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What Corires Should I Get?

This is a discussion on What Corires Should I Get? within the Catfish forums, part of the Freshwater and Tropical Fish category; --> Originally Posted by Rohland okay, well shouldnt the cories move some of the sand around so it doesnt compact? Also i think it would ...

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What Corires Should I Get?
Old 08-23-2009, 04:04 PM   #11
 
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Originally Posted by Rohland View Post
okay, well shouldnt the cories move some of the sand around so it doesnt compact? Also i think it would be neat to have some sort of grass-like plant growing in my tank... how do i stop those pockets of gasses from happening if there is a plant like that. like that chain sword plant... I will be sure to get some fish soon, and i will get the api test kit.
When the substrate compacts, it means that water cannot circulate through it and therefore no oxygen (it comes in the water) and anaerobic bacteria (bacteria that do not require any, or very little, oxygen) will form. This hapens with any substrate, sand, gravel, planting medium--especially under rocks and wood, or where detrius collects in too great a volume for the bacteria to break down before compaction. This is over simplification, but you get the drift.

The finer the substrate material, the quicker compaction can occur, which is why is it often mentioned as a drawback of sand. You cannot vacuum sand like you would gravel, because the sand gets sucked up, so you have to be careful to run the syphon just above the sand to collect the detrius and mulm, and then you can stir or poke the sand with a plant stick to keep it loose. Around plant roots is not critical because plant roots give off oxygen for the bacteria there and that keeps things OK. It is the so-called "dead spots" that are tricky.

Corydoras will sift through the upper layer, but not under wood or rocks or in some other spots and that is where the substrate compacts. A bit of compaction is not an issue, as I said it occurs with any medium; it is just that sand, being so fine, tends to compact quicker and moreso than gravel. And you need some depth for plant roots, so corys won't dig down through all that.

I have read that plants that form "carpets" are particularly problematical because you can go digging in the sand and uprooting them constantly. Something like the pygmy chain sword is a good substrate cover but I have no problem digging around these plants as there is some space between them (if you keep them thinned a bit). Of course, I have gravel, and haven't yet set up my tank in which I intend to have a sand substrate.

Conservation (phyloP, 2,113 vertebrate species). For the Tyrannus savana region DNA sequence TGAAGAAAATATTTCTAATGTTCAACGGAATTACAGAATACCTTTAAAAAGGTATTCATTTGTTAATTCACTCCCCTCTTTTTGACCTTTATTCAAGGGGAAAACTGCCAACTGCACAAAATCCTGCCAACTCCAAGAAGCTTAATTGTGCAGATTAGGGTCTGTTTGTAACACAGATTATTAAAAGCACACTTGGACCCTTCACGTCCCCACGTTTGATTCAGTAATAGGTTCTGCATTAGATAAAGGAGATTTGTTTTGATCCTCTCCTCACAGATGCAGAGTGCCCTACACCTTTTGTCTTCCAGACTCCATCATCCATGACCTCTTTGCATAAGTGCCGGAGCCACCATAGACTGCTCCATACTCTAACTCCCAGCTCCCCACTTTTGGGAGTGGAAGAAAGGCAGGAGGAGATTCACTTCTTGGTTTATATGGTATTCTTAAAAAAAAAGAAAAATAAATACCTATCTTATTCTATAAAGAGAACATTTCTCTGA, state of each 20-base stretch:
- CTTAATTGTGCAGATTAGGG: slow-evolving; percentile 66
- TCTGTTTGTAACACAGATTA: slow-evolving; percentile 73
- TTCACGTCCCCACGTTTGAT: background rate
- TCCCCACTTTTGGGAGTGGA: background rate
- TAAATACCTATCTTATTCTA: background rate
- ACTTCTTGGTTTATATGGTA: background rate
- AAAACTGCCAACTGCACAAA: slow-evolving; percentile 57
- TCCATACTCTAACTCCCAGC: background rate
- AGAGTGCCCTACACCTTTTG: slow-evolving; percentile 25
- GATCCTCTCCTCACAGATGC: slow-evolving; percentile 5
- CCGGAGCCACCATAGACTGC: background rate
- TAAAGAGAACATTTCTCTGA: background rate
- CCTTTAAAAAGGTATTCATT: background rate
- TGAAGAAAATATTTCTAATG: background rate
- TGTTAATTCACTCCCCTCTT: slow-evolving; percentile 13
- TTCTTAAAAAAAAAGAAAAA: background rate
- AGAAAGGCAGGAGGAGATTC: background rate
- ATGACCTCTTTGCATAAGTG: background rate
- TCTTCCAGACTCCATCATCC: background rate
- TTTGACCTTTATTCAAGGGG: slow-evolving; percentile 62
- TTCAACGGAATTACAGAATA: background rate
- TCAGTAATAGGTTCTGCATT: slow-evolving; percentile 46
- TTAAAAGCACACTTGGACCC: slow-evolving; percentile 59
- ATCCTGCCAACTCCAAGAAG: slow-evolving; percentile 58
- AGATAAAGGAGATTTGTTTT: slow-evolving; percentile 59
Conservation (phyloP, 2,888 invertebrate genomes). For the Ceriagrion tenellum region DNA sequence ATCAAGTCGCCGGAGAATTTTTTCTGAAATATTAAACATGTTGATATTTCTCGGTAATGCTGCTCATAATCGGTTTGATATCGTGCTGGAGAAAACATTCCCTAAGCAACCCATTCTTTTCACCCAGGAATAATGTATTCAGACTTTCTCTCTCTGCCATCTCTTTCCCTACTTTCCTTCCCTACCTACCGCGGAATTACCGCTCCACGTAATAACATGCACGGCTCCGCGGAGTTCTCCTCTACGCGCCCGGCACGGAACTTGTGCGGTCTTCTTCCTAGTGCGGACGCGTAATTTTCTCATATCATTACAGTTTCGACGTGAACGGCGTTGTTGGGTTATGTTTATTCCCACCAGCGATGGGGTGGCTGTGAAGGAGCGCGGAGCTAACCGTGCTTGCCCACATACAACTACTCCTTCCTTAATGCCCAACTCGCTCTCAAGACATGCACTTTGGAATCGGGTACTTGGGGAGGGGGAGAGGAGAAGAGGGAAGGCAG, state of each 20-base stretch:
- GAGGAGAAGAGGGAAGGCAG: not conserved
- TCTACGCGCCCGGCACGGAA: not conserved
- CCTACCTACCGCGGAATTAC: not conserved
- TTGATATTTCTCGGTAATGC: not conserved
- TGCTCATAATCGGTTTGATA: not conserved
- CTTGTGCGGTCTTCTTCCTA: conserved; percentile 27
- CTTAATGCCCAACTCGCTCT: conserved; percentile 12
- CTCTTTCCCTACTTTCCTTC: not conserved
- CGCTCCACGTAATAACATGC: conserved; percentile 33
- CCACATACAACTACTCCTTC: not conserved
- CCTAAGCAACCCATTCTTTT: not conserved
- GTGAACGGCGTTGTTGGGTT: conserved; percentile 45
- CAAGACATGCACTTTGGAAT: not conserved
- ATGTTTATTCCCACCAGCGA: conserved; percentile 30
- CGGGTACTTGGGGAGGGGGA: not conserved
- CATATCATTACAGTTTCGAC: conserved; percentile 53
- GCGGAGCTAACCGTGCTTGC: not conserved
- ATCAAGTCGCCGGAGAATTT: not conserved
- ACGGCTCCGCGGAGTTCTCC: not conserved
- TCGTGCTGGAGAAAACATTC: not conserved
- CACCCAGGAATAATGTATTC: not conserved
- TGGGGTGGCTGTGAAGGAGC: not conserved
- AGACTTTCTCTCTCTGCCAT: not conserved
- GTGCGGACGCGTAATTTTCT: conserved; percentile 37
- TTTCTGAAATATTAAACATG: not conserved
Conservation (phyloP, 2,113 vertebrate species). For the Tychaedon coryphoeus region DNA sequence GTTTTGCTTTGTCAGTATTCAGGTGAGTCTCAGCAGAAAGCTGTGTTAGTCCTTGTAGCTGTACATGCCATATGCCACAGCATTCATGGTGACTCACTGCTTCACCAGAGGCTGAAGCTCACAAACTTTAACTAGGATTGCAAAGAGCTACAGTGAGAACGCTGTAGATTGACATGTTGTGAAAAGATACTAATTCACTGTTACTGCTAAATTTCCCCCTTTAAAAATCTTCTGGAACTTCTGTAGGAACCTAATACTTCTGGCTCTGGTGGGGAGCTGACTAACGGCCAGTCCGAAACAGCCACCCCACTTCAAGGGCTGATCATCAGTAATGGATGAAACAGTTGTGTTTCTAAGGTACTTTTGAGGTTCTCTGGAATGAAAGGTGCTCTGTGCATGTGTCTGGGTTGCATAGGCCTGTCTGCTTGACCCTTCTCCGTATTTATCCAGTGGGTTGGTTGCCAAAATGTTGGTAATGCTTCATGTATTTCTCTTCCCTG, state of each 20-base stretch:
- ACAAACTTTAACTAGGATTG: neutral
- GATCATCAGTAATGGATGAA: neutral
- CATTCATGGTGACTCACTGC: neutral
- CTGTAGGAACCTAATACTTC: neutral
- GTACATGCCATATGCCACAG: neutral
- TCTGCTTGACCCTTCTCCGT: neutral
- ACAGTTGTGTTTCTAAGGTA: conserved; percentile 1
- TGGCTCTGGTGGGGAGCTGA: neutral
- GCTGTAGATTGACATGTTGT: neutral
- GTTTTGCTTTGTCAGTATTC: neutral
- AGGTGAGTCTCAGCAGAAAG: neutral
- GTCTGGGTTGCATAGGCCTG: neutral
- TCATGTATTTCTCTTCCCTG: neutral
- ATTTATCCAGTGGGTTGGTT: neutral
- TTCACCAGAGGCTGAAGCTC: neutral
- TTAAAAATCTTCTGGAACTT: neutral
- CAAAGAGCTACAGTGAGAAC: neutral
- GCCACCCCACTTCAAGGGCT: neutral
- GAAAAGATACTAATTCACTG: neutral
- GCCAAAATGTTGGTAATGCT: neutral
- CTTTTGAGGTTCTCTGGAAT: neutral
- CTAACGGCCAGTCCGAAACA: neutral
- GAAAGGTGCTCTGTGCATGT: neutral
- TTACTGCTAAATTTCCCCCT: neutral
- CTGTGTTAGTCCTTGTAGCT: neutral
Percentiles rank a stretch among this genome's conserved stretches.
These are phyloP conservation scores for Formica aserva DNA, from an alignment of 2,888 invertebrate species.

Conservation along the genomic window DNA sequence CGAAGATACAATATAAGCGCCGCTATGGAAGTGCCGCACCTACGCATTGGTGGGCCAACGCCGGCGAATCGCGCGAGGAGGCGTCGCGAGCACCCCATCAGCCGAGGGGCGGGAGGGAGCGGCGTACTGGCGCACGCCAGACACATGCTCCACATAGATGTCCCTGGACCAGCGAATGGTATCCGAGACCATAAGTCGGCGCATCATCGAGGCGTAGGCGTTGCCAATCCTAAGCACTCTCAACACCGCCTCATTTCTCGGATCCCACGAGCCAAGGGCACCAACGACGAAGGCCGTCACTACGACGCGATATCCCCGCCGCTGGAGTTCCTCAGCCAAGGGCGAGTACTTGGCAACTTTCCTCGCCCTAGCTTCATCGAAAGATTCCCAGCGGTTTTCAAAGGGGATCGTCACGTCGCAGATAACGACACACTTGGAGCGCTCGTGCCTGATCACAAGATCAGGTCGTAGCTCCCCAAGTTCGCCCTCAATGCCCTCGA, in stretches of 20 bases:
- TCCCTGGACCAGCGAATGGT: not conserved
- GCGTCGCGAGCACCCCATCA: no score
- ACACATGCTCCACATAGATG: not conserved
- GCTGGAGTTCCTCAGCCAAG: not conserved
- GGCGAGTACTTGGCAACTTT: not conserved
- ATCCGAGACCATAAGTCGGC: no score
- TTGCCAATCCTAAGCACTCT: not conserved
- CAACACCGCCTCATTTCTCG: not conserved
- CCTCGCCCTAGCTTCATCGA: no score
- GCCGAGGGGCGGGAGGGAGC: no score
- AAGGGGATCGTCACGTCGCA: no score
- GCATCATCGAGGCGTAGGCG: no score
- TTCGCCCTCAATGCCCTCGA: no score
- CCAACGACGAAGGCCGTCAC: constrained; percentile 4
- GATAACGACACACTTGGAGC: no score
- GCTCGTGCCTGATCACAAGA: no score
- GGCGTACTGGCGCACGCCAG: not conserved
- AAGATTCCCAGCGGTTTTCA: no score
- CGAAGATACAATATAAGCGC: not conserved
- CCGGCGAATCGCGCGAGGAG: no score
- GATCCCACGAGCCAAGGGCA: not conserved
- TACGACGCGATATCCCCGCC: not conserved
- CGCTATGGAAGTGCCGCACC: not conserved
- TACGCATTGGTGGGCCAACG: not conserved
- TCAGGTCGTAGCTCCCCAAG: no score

I was serious about giving you some plants, I have enough pygmy chain sword to cover your tank. It sends out runners with daughter plants regularly, and I pull most of them out to prevent over-coverage; I like to se some of the gravel so the corys can feed properly. In your 10g it would create a nice backdrop as it will grow to 6-7 inches. I also have Brazilian Pennywort (the stem plant in the rear corners of my 90g in the photos) and floating Ceratopteris (in the 70g photos) to spare.

Byron.
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Old 08-23-2009, 04:18 PM   #12
 
okay, right now my sand is about 2 inches deep, should it be deeper?
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Old 08-23-2009, 05:25 PM   #13
 
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okay, right now my sand is about 2 inches deep, should it be deeper?
I think that's more than enough. Depth is only critical for plant roots, and in a 10g you won't have swords with enormous root systems like I have in my 115g. B.
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Old 08-23-2009, 05:31 PM   #14
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First see what's available to you, then make your choice.

Personally I'd go with Albino Cories or Panda Cories!

Last edited by MXS; 08-23-2009 at 05:35 PM..
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Old 08-23-2009, 05:53 PM   #15
 
I am looking, I need to go to some fish stores and see what there is. It doesn't seem to matter to me which ones i get, as long as they look nice :P.

Byron, where can I get some nice driftwood from? I don't want the fake stuff from a few petstore ive seen.
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Old 08-23-2009, 07:37 PM   #16
 
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I am looking, I need to go to some fish stores and see what there is. It doesn't seem to matter to me which ones i get, as long as they look nice :P.

Byron, where can I get some nice driftwood from? I don't want the fake stuff from a few petstore ive seen.